Anyway, what was I talking about?  Oh, yes, my application to  Well,  I had to submit two 150 word sample restaurant reviews with my cover letter and resume.  I've decided to post them.  I picked two of my favorite Camp Bowie standards of which I was most comfortable: Lucile's and Winslow's.  Please enjoy my staggering food and bev knowledge.



For years, Lucile's Stateside Bistro has prepared Fort Worth's favorite brunch.  From the entryway of the historic building, the dining room opens up into two sections:  to the left, a raised more intimate area and to the right, the high-ceilinged, open sun room.  Although Lucile's lobster bisque and salmon salad from its everyday menu are sure crowd-pleasers, the bistro shines brightest with their Sunday brunch menu.  Not only do servers circulate with baskets of warm, tart sourdough rolls, but their chef cooks sides of beautiful, diaphanous, sugar dusted beignets to order.  As a quick disclaimer, Lucile's is no place for carb cowards.  However, for those without starch angst, Lucile's is happy to offer their most popular entrees, the Dutch Baby and the breakfast pizza.  The Dutch Baby, a delicate, platter-sized crepe, cloaks itself in lemon butter and powdered sugar, while a side of bacon or ham balances the flavor.  Additionally, they offer a variety of breakfast pizzas from their Morning Glory to the Southwest Pizza, all wood-fired in their stone oven.  Whether young or old, just coming out of church or just rolling out of bed, everyone can find something to love at Lucile's Sunday brunch

Quick Bite

Winslow's Wine Cafe set up shop this fall in the seemingly ideal location on the corner of Camp Bowie and Clover, just blocks from Fort Worth's cultural district.  The owners repurposed the historic gas station for their sleek new restaurant, bar, patio, and retail shop.  Editing their wine list to include around fifty varieties of some of the most popular bottles, the menu contains Far Niente, Cakebread, and Darioush Cabernet Sauvignons as well as a Susana Balbo Malbec, a Sonoma Cutrer Chardonnay, and a Trefethen Riesling.  With this obvious focus on their beverages, the  food menu remains streamlined, comprised of hot and cold tapas, salads, and pizzas.  All the stock starters are accounted for:  bruschetta, check; crab cakes, check; carpaccio, check, and yet the menu contains some surprising inclusions, as well.  The vanilla-scented scallops and small brisket sandwiches satisfy customers looking for a starter with a little more Cow Town personality.  Within the wood fired pizza varieties, the Jim Bowie disappoints, bastardizing what pizza should be with its jam-like BBQ sauce.  However, the Spinach and Chevre pizza is the perfect combination of sweetness from carmelized onions, freshness from the spinach, velvety creaminess from the bechamel, and salty nuttiness from the shaved parmesan.  West-siders seem to love the idea of this neighborhood wine bar with its simple, elegant fare, and really, who can blame them?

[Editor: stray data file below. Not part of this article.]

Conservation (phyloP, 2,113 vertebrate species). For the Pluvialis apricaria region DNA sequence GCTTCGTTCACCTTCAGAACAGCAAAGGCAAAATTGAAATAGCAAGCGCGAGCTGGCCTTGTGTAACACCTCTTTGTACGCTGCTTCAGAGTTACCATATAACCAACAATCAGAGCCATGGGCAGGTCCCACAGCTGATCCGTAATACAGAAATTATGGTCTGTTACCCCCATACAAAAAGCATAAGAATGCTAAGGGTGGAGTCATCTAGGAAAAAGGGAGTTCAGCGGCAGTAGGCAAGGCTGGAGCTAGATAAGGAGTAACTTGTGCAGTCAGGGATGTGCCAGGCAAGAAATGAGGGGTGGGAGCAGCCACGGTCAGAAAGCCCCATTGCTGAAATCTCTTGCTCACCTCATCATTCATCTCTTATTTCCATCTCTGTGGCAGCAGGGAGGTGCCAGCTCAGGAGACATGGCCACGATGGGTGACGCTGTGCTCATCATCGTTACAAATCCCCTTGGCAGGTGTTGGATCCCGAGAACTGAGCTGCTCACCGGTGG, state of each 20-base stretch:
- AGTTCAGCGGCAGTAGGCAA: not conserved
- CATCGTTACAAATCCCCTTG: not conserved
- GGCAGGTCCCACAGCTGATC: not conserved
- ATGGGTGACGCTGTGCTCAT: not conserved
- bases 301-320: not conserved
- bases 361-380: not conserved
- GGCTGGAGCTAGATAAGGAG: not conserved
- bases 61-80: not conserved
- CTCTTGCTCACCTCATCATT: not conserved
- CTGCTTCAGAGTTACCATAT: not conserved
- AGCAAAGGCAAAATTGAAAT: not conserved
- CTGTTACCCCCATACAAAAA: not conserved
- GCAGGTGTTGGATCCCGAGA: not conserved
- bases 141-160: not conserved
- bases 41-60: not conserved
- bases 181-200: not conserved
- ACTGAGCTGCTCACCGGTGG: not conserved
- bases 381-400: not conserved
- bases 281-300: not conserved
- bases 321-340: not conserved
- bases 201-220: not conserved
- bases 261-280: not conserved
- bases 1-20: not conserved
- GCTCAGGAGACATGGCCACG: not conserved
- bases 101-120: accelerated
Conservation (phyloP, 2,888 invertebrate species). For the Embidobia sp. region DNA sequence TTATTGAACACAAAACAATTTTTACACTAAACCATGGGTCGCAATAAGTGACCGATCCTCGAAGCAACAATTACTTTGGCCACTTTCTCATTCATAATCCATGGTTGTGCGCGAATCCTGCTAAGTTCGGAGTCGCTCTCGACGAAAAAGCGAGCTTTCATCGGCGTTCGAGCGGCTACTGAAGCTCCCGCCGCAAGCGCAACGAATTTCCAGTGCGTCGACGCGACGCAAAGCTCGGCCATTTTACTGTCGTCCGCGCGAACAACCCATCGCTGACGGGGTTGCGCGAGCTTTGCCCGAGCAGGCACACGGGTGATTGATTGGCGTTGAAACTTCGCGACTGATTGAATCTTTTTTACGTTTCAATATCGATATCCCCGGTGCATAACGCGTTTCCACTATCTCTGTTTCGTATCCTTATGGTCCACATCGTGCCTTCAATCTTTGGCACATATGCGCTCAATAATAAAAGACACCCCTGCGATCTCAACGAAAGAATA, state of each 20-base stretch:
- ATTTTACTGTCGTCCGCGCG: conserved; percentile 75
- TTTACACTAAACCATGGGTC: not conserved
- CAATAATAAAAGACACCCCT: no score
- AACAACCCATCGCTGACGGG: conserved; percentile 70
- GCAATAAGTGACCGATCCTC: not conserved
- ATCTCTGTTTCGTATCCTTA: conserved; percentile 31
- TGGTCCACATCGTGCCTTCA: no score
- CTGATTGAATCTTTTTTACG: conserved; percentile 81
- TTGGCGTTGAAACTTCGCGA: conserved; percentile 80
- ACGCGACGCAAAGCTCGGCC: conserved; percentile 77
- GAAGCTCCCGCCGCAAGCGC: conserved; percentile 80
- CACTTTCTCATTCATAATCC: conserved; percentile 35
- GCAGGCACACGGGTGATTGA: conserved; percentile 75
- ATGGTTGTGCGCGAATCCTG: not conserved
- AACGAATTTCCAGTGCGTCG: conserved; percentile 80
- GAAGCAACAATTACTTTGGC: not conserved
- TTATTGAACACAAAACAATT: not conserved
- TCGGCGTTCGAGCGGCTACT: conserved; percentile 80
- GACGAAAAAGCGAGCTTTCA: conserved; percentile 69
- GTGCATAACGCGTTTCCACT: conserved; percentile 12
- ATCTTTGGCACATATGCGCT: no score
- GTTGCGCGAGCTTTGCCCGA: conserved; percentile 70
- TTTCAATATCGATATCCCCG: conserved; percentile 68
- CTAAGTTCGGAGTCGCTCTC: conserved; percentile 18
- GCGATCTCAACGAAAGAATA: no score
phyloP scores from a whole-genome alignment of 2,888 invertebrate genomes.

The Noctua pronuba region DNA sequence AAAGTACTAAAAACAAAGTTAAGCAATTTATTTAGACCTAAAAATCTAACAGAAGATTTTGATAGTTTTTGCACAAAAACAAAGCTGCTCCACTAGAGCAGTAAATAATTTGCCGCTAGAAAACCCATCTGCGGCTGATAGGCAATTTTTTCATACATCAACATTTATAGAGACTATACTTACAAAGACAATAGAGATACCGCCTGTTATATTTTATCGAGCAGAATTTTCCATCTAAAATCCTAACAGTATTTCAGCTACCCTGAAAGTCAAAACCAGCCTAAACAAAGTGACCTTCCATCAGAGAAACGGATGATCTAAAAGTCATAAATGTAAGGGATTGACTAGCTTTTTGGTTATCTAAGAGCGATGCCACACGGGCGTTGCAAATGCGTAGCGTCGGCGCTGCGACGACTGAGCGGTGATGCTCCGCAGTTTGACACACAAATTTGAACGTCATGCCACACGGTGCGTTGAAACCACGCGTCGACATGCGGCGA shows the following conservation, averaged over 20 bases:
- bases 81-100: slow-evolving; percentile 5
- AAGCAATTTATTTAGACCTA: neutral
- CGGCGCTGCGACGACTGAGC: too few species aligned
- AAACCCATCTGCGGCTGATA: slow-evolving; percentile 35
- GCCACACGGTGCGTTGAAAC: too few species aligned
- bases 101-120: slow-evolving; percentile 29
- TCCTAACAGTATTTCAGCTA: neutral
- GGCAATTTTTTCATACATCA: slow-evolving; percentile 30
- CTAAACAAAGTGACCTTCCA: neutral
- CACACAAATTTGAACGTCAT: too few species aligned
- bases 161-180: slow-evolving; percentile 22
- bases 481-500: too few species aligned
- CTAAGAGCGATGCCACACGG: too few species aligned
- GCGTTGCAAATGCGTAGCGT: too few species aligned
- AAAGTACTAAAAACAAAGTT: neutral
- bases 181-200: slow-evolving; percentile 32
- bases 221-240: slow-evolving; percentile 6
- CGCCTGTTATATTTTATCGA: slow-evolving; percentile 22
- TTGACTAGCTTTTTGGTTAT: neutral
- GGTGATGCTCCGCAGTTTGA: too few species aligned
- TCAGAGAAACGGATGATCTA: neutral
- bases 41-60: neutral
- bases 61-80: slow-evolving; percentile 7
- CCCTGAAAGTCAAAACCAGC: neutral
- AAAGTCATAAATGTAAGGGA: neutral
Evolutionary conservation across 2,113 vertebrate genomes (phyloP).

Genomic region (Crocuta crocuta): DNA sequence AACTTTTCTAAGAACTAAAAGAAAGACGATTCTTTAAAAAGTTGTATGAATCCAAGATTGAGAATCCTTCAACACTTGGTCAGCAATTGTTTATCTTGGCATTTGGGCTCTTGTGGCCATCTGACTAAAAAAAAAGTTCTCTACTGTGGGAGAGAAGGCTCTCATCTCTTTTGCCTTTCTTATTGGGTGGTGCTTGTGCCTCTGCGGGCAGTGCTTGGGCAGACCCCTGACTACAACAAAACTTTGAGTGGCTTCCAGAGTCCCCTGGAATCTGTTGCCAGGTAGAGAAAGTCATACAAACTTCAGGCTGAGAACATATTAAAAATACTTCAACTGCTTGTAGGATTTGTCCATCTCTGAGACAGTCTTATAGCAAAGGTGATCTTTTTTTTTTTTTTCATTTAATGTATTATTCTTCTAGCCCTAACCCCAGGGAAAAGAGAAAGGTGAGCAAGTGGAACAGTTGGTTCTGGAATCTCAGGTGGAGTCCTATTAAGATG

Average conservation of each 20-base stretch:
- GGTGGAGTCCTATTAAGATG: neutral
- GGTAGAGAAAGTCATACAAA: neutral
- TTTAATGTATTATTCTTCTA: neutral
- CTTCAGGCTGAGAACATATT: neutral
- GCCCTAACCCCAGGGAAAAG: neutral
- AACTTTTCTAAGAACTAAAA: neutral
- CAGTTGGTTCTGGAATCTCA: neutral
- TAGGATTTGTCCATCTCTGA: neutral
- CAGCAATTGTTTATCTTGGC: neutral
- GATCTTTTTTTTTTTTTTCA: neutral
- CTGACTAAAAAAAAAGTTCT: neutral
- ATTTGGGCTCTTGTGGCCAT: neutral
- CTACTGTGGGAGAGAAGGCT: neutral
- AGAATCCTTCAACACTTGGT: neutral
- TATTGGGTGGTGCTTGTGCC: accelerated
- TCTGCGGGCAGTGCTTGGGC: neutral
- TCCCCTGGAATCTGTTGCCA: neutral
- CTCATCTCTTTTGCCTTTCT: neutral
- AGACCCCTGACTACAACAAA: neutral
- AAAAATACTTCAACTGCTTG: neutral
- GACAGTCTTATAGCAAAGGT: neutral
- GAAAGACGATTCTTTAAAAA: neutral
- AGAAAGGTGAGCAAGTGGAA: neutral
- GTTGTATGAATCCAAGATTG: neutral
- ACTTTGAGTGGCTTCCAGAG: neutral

Sunday, November 30, 2008

Trimming the Tree

Pup and I are decorating the Christmas tree this afternoon!  I originally planned on sticking to lime/avocado (guacamole?) and metallics scheme for my tree, but I discovered it takes a fairly heartless person to faithfully stick to a Christmas tree color scheme.  How do I deny the little baseball ornaments from Hub's childhood?  How could I keep my mom's angel ornament from when she was a girl wrapped up and in the out in the shed?  It takes a stronger person than I to refrain from straying every now and then.  I am weak.